In my opinion, the play's comedy, both the rhetorical humor and slapstick, does not detract whatsoever from the play's more serious themes and its dangerous undercurrent of still-fomenting rebellion and Prince John's (Henry Faber) devious dealing with the rebel lords. For some reason, modern directors (with a few exceptions, such as Jim Warren at the American Shakespeare Center and Joss Whedon of Buffy-Angel-Firefly-Avengers fame) can't seem to grasp Shakespeare's skills at reconciling what's uproariously funny with what's incredibly tragic in the same stream of consciousness—though, really, that's life.

Whether Eyre cannot or simply chose not to embrace the play's comic tangents, his course with this play does have a definite upside, as both the thematic focus and production spotlight remain on the title character. Jeremy Irons reprises the role he plays so brilliantly in Part One and raises his own bar even higher as he delves into a king whose undisclosed illness (and deep sense of guilt) racks him in pain, frailty, and insomnia. Shakespeare doesn't bring in his titular character until Act 3, Scene 1, but Eyre shuffles Henry's scenes around so that he sustains a presence throughout the play, and these interpolations prove to be strengths in this production. Henry's inquiry of his other sons about Hal's whereabouts has been moved from 4.2 to the film's third scene. That 3.1 scene is divided in two. First, the insomniac king gets out of his bed and meanders through the palace until he ends up on his throne, all the while speaking the "Uneasy lies the head that wears a crown" speech. Then, after a scene at the tavern, we are back in 3.1 with the nobles waking the king, still in his bedclothes, sitting on his throne. With his final sickness, Henry clutches the crown and carries it as he is led to the bedchamber. We next see him sleeping with the crown as if it were a teddy bear.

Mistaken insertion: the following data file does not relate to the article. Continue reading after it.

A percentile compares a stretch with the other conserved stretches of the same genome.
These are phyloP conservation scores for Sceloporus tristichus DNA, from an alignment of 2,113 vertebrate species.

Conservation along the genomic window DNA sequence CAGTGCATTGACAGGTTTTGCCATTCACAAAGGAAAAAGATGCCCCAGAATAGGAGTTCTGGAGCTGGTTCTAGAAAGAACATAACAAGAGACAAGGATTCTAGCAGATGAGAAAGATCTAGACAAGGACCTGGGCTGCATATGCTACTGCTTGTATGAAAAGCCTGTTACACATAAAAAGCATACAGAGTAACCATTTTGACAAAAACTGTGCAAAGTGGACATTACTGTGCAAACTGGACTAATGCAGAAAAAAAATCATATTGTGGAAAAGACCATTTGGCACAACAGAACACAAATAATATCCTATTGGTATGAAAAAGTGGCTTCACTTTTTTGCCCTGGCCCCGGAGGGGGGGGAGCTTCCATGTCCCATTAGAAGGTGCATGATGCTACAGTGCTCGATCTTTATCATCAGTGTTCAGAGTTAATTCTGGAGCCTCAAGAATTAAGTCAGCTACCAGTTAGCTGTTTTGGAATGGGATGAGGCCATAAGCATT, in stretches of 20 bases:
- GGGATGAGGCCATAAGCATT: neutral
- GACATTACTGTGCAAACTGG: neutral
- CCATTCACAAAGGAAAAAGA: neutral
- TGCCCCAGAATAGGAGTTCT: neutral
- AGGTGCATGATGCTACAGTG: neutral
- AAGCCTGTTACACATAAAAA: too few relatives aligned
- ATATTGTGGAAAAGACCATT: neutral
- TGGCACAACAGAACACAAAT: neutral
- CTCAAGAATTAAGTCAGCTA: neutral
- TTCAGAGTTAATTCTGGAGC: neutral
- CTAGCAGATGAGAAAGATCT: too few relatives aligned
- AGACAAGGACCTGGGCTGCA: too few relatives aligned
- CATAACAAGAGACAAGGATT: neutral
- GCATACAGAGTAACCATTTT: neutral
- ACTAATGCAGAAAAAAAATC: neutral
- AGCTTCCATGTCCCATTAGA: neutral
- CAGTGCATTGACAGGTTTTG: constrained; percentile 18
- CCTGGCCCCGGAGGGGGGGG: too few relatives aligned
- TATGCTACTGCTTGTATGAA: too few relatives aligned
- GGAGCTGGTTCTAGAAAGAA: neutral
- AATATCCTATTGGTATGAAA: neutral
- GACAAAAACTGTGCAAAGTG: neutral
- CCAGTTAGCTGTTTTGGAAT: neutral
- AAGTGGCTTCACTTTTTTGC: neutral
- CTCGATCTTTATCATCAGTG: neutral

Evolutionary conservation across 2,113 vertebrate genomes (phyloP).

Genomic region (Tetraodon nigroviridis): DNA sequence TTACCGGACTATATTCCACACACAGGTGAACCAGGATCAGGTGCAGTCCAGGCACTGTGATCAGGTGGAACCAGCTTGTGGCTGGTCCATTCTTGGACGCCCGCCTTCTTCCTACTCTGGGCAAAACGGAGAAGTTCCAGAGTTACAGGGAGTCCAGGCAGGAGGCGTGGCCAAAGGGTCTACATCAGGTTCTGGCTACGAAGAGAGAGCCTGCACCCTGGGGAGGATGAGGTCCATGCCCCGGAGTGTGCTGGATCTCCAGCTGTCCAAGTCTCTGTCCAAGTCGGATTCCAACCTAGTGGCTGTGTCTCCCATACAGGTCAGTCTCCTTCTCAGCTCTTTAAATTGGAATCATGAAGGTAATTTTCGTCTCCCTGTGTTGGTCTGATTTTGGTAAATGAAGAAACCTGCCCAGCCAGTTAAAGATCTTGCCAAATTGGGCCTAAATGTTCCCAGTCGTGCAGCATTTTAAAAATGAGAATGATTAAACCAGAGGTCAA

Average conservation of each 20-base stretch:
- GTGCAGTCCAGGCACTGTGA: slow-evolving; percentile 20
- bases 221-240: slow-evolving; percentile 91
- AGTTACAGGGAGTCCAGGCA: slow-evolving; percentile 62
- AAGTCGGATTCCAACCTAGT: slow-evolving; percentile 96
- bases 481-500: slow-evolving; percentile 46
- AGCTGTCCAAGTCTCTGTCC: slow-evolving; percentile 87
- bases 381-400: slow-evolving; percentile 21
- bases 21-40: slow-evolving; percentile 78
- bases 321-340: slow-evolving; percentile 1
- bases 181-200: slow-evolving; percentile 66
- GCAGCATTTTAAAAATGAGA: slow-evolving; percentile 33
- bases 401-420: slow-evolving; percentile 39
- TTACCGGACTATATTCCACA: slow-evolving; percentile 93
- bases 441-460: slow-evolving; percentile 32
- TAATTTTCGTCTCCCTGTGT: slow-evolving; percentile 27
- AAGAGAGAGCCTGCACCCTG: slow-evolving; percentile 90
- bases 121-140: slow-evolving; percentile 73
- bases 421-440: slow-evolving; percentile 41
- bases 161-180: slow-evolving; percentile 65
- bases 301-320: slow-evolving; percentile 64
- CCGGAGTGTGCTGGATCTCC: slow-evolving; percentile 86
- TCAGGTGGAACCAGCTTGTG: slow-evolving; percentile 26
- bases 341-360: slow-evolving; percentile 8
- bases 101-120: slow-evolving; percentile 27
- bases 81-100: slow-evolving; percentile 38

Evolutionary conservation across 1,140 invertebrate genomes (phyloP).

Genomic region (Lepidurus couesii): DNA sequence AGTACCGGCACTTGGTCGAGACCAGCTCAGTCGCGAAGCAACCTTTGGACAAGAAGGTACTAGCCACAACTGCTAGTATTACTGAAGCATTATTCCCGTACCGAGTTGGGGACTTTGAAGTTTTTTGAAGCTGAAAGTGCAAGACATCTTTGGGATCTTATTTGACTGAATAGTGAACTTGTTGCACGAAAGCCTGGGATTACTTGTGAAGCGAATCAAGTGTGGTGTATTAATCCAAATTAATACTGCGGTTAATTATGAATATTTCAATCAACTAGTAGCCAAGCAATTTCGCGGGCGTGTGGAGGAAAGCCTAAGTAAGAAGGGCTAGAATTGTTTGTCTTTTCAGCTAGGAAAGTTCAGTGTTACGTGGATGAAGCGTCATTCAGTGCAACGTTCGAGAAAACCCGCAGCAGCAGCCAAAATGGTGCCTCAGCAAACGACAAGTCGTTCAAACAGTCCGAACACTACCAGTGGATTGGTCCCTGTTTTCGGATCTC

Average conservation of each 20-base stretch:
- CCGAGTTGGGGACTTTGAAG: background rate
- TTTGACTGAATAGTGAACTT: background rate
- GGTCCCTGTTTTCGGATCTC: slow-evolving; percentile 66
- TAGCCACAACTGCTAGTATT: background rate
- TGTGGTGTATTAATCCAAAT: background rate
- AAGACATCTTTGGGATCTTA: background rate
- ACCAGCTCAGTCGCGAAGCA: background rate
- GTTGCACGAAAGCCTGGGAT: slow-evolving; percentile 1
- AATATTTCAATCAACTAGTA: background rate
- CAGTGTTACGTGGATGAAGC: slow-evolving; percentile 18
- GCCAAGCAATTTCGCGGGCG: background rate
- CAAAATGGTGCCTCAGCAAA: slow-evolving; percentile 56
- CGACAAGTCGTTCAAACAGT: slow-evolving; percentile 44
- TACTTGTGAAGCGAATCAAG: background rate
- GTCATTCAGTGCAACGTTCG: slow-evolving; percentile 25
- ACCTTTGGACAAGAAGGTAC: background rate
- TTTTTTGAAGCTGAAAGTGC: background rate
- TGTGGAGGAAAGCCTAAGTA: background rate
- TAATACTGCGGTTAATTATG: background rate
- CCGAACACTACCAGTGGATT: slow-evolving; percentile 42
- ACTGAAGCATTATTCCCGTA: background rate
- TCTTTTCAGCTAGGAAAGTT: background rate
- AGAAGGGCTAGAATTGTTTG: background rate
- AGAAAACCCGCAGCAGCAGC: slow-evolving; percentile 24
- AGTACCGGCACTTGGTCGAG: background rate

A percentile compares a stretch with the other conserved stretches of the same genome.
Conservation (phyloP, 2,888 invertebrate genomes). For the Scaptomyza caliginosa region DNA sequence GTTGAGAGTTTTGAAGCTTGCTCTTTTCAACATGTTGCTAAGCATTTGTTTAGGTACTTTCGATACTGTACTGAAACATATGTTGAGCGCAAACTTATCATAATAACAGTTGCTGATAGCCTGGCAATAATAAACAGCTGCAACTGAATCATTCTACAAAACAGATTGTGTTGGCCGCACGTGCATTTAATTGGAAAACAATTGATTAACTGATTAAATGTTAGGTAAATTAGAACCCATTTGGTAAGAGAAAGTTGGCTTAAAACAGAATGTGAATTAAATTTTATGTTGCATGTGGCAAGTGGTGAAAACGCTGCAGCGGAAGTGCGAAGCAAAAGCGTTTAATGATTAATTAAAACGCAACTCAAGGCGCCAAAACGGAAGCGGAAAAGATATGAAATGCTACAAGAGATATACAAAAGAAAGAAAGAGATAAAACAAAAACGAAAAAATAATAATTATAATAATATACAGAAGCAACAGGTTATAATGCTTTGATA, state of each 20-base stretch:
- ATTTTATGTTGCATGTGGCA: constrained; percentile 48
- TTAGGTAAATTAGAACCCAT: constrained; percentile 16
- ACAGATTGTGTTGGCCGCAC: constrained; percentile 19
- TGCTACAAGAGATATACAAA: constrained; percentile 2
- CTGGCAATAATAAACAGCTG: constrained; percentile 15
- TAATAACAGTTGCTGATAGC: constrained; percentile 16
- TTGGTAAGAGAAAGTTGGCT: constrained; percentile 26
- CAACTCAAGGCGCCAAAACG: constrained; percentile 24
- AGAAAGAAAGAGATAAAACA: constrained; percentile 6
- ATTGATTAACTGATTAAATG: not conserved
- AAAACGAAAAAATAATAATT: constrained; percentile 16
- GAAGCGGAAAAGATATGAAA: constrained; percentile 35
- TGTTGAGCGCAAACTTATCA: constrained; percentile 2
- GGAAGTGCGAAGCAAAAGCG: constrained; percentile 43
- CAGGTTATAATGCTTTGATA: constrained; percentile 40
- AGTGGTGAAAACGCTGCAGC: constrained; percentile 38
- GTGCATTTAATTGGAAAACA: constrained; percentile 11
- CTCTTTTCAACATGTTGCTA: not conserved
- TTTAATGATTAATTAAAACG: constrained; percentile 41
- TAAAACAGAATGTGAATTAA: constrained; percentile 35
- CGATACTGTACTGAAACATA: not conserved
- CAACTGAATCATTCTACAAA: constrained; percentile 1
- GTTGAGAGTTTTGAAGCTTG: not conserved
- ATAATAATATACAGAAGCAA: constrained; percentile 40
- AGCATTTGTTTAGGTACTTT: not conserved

Henry V in regal cloak of red and gold, with a necklace around his neck and a bishop in the backgroundTom Hiddleston continues in the role of Hal, and though his performance is nothing to fault, it doesn't stand out so much; in fact, Faber as his younger brother, Prince John, is a much more commanding presence. But Hiddleston is herein imitating the sun, for when he gets his moment at the play's climax, he is to be more wondered at. Thinking his father dead, Hiddleston's Hal takes the crown, walks to the throne room and, sitting there, places the crown on his own head and breaks down in tears. Why is he crying? At the loss of his father? At the realization that now he is king? Perhaps what he tells his father later is the real truth: "Coming to look on you, thinking you dead, and dead almost, my liege, to think you were." All Hal wanted was his father. All Henry wanted was his son, and thinking that his son can't wait until after his death to become king, Irons' Henry unleashes a mesmerizingly torrid rebuke on Hal until the father is physically, emotionally, and psychologically spent. This passage boasts the most sensational acting in the entire Hollow Crown series as Irons and Hiddleston portray father and son who, for all these years, wanted only to connect. When Hal at last convinces Henry of his love, we get a real father-son moment as Henry imparts some final political lessons on his son. Henry concludes by placing the crown on Hal's head and then falls into his final sickness, so that the last thing he sees is Hal as king.

The production still must run through Hal's ultimate banishment of Falstaff, but these proceedings are stiffly formal and not as heart-tugging as they could be, though the production ends with a freeze-frame on Falstaff being arrested. A more moving scene is Hal's interaction with his brothers after their father's death, and then his turn on the Lord Chief Justice (Geoffrey Palmer), the legal authority who had disciplined Hal in his wayward youth. Everybody, including the Lord Chief Justice himself, are sure he's about to be cashiered, or worse, upon Hal's ascending the throne, but the new king instead thanks the Lord Chief Justice and insists he remain in his post.

However, Eyre in this scene cuts out a key couple of lines in Hal's speech: "You shall be as a father to my youth, my voice shall sound as you do prompt mine ear, and I will stoop and humble my intents to your well-practiced wise directions." In Shakespeare's version, Hal adopts yet another surrogate father, having lost King Henry and intending to banish Falstaff. In Eyre's version, though, Hal no longer needs a father; his father left him with a wisdom that, in the play to come that will bear his name, leads Henry V to doubling the crowns his father had won.

Eric Minton
September 12, 2013